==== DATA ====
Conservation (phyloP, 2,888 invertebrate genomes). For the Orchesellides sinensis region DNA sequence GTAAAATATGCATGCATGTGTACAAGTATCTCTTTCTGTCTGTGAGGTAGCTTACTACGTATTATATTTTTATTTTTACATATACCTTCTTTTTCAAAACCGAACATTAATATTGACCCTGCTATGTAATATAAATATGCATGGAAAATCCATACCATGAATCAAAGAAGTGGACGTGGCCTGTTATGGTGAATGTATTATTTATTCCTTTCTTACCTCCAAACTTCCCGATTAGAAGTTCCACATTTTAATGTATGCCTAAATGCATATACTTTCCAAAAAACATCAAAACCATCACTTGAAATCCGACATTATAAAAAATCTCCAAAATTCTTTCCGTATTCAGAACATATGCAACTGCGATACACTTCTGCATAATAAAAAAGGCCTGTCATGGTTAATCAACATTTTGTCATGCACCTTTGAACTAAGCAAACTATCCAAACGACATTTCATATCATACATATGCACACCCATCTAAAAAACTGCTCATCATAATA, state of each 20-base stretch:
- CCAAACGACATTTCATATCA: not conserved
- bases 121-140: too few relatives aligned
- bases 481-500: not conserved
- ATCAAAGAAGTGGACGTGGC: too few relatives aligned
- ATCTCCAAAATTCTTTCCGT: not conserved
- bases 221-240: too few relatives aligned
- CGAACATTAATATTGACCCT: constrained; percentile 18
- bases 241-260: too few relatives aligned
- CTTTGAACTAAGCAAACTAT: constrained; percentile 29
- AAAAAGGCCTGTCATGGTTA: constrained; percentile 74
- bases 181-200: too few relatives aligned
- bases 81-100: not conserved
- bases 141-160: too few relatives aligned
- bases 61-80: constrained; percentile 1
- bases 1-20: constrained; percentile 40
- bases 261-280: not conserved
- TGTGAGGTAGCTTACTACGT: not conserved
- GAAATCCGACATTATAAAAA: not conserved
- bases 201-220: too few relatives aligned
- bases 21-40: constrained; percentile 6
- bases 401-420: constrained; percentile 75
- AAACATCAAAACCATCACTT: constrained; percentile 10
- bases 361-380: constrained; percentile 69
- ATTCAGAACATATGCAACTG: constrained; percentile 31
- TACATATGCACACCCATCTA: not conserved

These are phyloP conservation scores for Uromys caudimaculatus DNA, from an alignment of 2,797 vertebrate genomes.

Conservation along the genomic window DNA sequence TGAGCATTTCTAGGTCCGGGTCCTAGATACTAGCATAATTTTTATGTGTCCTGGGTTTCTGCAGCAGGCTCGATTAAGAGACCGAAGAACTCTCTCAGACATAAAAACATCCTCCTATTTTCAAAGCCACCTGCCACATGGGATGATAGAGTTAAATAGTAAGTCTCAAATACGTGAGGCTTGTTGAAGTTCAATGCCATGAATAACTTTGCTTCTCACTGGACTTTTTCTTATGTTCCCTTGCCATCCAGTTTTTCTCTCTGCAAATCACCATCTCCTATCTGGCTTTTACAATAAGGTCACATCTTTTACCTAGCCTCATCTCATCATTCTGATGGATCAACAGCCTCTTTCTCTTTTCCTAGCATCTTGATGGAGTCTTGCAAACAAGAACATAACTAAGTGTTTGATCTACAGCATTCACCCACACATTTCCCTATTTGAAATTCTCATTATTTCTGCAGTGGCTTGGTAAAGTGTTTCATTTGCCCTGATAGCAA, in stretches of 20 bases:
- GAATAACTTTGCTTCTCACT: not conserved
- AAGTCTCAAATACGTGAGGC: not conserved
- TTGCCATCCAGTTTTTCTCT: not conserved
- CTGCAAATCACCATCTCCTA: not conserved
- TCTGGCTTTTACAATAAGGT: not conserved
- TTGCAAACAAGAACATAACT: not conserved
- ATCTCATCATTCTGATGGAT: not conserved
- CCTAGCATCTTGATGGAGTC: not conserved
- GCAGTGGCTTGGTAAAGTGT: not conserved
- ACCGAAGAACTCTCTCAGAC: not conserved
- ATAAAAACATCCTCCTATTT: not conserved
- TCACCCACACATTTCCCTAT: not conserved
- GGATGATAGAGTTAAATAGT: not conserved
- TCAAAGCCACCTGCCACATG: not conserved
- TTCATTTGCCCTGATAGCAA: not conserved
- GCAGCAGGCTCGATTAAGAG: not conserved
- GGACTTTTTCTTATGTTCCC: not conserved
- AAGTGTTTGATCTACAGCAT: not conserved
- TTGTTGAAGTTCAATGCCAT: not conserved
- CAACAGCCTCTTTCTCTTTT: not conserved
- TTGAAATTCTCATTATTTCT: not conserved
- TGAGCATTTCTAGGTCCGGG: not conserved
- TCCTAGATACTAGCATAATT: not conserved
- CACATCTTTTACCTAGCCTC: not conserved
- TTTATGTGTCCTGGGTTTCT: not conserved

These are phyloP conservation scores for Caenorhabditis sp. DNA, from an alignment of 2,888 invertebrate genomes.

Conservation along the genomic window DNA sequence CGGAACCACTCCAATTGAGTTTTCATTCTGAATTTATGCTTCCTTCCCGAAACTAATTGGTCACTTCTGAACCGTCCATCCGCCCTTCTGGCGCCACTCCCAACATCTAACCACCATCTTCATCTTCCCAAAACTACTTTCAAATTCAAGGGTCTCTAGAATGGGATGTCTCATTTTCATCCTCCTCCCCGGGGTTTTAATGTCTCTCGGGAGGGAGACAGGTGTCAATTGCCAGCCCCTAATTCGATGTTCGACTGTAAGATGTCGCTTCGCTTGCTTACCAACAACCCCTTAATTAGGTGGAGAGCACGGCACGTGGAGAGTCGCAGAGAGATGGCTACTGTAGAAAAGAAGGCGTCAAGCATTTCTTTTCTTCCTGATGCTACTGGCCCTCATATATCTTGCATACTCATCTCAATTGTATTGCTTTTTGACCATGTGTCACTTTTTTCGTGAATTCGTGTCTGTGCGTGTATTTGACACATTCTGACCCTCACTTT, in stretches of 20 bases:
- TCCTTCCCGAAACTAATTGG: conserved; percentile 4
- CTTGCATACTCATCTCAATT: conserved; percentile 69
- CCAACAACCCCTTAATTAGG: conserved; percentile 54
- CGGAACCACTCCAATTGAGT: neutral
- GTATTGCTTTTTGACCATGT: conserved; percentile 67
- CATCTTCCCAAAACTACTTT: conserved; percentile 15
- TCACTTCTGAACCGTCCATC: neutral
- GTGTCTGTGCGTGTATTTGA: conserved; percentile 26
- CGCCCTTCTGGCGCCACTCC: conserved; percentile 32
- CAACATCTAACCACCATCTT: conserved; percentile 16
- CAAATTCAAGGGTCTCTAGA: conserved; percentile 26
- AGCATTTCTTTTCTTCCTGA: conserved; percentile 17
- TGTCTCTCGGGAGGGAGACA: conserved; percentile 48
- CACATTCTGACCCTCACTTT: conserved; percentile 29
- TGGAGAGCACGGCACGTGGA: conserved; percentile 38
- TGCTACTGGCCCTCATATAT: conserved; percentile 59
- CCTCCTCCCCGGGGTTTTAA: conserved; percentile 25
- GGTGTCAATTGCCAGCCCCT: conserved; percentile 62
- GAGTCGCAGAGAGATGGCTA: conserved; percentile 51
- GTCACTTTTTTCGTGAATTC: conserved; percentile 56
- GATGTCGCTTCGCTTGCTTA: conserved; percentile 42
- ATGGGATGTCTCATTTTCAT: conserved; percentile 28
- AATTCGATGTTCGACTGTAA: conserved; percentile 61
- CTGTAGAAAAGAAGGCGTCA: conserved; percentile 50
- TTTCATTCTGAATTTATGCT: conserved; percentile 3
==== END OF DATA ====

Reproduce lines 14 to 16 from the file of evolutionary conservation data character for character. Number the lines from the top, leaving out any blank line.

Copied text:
- bases 141-160: too few relatives aligned
- bases 61-80: constrained; percentile 1
- bases 1-20: constrained; percentile 40